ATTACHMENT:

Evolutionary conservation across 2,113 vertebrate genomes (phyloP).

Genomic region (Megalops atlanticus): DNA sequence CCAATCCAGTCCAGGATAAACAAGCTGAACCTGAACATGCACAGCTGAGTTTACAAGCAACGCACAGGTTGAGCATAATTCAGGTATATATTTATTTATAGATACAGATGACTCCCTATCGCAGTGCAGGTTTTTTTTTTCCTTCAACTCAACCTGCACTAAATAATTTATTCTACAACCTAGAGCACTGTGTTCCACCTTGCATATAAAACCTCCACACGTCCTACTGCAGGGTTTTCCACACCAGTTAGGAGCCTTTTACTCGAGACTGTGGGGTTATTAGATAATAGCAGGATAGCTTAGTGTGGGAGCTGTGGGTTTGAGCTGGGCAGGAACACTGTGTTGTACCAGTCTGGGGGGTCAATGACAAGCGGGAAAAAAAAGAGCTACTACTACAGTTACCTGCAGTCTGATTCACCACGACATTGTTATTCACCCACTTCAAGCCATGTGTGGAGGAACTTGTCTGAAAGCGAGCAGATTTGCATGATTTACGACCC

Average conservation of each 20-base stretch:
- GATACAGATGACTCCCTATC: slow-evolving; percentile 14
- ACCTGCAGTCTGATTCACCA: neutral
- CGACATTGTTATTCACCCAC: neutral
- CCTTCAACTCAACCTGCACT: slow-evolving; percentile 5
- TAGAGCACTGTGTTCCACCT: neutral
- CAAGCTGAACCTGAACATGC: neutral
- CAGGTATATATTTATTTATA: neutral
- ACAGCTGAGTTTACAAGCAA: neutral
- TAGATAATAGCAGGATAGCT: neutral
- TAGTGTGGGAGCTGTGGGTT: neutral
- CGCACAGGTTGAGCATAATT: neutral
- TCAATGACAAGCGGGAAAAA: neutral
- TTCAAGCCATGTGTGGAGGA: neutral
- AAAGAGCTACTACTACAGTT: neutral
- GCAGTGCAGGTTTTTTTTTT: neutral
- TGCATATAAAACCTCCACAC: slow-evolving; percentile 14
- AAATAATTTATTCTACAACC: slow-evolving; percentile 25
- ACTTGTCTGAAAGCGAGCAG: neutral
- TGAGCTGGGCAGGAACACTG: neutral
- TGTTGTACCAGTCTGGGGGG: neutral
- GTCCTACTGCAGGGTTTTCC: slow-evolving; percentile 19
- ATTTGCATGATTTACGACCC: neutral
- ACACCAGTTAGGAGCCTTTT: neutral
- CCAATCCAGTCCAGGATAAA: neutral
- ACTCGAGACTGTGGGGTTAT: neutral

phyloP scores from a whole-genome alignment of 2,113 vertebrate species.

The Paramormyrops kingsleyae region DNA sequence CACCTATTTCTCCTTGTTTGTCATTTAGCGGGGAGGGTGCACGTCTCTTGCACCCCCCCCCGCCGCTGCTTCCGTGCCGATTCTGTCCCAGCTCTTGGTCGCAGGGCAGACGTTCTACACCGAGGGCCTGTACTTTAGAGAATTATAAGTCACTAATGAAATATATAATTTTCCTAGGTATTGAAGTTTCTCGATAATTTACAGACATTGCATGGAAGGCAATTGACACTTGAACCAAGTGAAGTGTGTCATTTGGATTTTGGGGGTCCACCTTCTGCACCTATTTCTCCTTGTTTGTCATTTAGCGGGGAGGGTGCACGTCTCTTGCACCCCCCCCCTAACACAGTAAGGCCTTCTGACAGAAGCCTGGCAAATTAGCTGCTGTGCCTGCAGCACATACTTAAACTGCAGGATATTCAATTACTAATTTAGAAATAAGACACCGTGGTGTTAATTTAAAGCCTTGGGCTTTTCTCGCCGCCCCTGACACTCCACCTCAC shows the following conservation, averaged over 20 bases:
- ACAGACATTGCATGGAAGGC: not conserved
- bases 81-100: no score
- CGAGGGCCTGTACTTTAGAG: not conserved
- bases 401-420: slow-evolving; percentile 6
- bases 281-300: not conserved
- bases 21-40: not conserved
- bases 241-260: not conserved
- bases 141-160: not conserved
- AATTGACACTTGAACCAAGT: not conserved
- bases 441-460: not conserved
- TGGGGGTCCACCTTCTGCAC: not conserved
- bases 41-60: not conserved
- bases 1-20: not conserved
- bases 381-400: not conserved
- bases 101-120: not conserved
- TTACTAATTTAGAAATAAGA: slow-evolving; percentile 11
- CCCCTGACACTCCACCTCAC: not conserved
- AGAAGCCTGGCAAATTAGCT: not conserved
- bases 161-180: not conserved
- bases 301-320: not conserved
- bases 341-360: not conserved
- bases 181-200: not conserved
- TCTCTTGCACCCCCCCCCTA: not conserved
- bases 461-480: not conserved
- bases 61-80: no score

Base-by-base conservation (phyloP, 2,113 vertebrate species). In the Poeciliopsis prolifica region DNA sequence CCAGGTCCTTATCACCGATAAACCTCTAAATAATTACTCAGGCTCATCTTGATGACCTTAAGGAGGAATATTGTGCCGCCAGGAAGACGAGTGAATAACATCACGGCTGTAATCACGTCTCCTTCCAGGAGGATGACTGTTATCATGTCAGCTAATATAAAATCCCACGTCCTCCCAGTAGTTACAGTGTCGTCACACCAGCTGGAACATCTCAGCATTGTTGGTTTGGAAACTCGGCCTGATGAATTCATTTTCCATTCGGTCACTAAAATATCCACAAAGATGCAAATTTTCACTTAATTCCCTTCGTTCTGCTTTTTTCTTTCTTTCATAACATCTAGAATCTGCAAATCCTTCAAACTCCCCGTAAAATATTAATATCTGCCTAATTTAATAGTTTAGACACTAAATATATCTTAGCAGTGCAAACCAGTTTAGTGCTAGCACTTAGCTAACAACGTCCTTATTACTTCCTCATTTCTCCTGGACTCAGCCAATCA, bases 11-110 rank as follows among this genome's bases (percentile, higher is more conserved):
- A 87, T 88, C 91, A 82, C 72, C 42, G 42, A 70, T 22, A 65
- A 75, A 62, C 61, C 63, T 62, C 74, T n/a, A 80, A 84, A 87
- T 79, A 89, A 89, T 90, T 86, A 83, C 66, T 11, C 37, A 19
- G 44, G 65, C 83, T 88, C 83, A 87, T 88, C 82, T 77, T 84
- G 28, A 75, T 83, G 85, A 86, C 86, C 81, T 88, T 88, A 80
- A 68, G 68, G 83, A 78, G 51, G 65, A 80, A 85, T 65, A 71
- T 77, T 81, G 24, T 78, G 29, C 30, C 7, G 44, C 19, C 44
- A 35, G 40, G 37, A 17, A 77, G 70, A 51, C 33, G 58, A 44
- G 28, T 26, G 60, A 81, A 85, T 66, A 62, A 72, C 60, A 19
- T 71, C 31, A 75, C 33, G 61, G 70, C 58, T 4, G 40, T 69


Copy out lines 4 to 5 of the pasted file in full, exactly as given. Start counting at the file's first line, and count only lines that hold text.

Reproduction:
- GATACAGATGACTCCCTATC: slow-evolving; percentile 14
- ACCTGCAGTCTGATTCACCA: neutral